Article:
Molly’s mother is not like other mothers: she rides a yellow bike and collects herbs and makes potions, perhaps even magical potions. Molly wants to be normal, like her friend Ellen, and watch television and eat food that comes in packets. But when Molly’s mother accidentally turns herself into a tree, Molly turns to the strange and wonderful Pim for help. And as they look for a way to rescue her mother, Molly discovers how to be happy with the oddness in her life.
Martine Murray’s new illustrated middle-grade novel Molly and Pim and the Millions of Stars is a whimsical story about friendship and individuality and learning to see the freshness and wonder in the world.
I’m sure I’m not alone in feeling nostalgic towards my childhood days — afternoons filled with sunshine and running through sprinklers, icy poles dripping onto the sand at the beach and running through parks playing make-believe with friends for hours on end. While I’ve undeniably forgotten some of the harder aspects of childhood that we all deal with, such as worrying about not fitting in and finding the right people to be friends with, Molly and Pim propelled me back to that time and allowed me to relive my own experiences growing up and dealing with troubles and building a foundation for my life that ultimately led me to where I am today. It’s also nice to take a step back from Young Adult fiction from time to time and distance yourself from stories about high school and trying to figure out who you really are, which is basically the bane of my existence at the moment, and settle into a magical tale that will leave you recommending it to all readers, regardless of their age.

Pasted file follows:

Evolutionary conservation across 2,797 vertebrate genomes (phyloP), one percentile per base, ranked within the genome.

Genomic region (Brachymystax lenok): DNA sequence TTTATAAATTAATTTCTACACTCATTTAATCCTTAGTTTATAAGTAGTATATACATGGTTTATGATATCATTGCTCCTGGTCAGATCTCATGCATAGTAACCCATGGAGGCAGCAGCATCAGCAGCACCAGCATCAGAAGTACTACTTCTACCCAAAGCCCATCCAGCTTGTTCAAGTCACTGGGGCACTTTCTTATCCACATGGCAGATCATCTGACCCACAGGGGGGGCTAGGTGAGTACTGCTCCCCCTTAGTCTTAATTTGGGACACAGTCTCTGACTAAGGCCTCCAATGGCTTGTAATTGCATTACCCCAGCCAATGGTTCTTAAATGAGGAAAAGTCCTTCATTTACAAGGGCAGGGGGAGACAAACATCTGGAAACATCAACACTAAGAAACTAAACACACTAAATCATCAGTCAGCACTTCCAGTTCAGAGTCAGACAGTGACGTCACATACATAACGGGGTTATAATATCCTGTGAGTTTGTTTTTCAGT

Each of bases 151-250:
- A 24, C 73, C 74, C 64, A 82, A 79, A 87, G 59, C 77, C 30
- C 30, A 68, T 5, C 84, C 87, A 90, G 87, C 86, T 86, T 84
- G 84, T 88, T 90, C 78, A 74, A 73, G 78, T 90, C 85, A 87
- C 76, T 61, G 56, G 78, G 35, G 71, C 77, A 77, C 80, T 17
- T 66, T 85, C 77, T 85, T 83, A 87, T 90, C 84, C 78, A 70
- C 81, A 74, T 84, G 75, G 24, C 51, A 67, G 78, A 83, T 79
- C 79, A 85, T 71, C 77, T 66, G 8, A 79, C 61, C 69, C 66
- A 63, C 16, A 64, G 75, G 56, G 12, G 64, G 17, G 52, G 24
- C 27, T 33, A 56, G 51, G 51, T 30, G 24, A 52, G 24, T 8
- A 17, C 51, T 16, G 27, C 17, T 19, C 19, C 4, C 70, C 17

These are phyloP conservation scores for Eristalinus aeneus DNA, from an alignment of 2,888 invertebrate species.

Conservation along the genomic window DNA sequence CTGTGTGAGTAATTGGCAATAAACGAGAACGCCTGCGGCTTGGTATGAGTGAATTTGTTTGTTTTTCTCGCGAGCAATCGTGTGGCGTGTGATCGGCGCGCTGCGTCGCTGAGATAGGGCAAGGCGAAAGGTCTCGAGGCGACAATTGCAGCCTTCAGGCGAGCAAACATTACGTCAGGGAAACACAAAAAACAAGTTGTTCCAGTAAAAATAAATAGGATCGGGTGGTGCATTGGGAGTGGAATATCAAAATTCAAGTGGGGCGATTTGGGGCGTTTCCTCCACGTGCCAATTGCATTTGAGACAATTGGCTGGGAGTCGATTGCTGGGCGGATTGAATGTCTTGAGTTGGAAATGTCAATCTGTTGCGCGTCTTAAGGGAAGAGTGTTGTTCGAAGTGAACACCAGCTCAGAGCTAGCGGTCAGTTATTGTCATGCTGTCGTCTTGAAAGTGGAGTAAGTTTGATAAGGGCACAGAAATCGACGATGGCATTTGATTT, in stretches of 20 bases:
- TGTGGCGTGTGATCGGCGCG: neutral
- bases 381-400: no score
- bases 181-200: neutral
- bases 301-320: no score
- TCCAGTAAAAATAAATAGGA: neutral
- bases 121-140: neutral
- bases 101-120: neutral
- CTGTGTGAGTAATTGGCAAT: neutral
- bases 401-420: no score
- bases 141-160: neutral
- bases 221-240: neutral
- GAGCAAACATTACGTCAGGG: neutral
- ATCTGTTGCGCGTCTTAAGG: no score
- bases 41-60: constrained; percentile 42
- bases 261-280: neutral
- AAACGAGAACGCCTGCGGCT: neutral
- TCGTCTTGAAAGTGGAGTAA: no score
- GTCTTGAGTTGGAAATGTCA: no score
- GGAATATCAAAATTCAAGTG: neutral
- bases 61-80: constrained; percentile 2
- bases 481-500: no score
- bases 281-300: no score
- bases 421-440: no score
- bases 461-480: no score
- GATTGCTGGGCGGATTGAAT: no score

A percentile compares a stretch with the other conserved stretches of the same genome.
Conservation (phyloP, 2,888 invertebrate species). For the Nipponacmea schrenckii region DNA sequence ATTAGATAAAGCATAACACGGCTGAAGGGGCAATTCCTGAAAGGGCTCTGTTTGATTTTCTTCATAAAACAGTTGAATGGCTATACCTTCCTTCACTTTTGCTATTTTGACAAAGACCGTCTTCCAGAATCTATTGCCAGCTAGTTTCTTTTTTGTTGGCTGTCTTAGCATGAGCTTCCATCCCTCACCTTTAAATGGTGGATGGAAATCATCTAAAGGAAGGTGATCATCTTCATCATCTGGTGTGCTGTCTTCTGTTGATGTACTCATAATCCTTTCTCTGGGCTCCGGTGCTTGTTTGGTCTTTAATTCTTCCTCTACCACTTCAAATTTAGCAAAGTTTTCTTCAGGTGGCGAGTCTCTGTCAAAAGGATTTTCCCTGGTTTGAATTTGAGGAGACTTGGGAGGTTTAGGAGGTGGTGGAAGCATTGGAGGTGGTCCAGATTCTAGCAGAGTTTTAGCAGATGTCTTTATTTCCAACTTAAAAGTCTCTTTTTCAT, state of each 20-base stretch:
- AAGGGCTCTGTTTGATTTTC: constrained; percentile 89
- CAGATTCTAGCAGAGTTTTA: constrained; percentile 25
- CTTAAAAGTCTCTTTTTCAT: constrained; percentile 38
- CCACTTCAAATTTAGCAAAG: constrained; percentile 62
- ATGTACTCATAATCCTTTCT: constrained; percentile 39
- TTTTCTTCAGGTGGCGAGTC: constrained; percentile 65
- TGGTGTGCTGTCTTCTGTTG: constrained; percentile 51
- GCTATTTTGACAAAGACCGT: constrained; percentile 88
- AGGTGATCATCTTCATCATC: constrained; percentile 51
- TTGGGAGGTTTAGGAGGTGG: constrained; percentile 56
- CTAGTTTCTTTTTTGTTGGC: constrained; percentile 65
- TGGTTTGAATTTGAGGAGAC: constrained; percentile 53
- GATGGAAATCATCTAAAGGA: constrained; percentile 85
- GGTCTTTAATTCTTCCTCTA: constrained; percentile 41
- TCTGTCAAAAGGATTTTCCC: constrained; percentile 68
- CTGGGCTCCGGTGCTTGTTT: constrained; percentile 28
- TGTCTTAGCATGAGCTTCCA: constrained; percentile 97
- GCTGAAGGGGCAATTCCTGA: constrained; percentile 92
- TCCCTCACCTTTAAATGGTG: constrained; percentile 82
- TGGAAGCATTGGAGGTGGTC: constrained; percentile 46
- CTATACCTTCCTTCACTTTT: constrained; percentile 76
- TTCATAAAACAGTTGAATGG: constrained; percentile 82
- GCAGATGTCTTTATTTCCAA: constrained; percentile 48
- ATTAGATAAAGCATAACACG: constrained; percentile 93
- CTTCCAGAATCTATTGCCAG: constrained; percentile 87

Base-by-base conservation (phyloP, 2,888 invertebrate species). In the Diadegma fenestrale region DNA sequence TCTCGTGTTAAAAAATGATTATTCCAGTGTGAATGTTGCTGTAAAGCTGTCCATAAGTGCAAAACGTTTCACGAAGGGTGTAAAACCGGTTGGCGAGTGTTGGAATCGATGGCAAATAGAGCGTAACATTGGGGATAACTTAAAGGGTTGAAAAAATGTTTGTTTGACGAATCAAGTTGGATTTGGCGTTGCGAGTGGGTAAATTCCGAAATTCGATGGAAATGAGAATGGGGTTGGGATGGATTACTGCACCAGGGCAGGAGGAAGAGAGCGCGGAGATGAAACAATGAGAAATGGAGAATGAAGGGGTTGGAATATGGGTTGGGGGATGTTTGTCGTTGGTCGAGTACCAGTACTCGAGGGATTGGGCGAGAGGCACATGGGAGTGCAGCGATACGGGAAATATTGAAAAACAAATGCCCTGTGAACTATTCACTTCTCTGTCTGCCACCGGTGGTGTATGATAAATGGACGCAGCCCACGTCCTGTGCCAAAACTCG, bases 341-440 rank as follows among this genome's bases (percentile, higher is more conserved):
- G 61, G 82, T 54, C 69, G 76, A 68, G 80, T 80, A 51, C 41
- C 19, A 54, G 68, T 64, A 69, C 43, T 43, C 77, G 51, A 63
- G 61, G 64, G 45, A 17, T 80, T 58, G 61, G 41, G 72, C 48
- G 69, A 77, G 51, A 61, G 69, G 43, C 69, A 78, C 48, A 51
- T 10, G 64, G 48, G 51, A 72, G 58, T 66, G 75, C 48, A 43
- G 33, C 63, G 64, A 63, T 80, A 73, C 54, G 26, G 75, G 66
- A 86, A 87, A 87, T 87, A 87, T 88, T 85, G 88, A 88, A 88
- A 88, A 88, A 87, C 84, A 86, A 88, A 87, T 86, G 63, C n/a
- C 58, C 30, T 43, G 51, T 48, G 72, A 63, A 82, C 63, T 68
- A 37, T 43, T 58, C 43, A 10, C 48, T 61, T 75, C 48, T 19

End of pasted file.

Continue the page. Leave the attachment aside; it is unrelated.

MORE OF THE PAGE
I honestly believe that some of the best middle-grade novels are magic realism, or contain magical or supernatural elements, because I love experiencing these wonders through the eyes of someone a little younger than I am and who treats the problem in a different way than a typical YA hero or heroine would — and Molly and Pim was no exception. I was just whisked away in this tale of potions and trees and a strong mother-daughter bond that left me with a wistful longing to immerse myself in more stories like that one. It was beautifully-written, heart-warming, and simply a really great read. After loving Molly and Pim, it’s undisputed that I’ll be reading more middle-grade novels in the near future.
Short and Sweet
Because Molly and Pim is middle-grade, it’s a short read that won’t take longer than a couple of hours, but it definitely left me wanting more. It’s such a gorgeous story that I devoured it in one sitting, marvelling in the beauty of small little sketches that were dotted intermittently throughout the novel and the lyrical way the paragraphs were weaved together, presenting a book that was equally satisfying to admire and immerse yourself in. Molly and Pim is the type of novel that would be perfect to read in between draining, long YA novels that take a lot of concentration to get through, on a spare afternoon, or even to get you out of a slump. The captivating story and the loveable characters that will remind you of people you knew when you were the age of the characters is sure to sweep you off your feet.
Ultimately, it’s certain that I need to read more middle-grade novels because I utterly adored being transported to this magical world of finding out who you really are and leaning to navigate through life, which are themes readers of all ages can relate to. If you love slightly nostalgic, compelling reads, then you should definitely pick up a copy of Molly and Pim and the Millions of Stars.
Do you read much middle-grade fiction? What are some of your favourite middle-grade novels? Do you enjoy reading novels that are either nostalgic of your youth or a time when you grew up? I’d love to hear what you think!
Thanks to Text Publishing for providing me with a copy of this book in exchange for an honest review!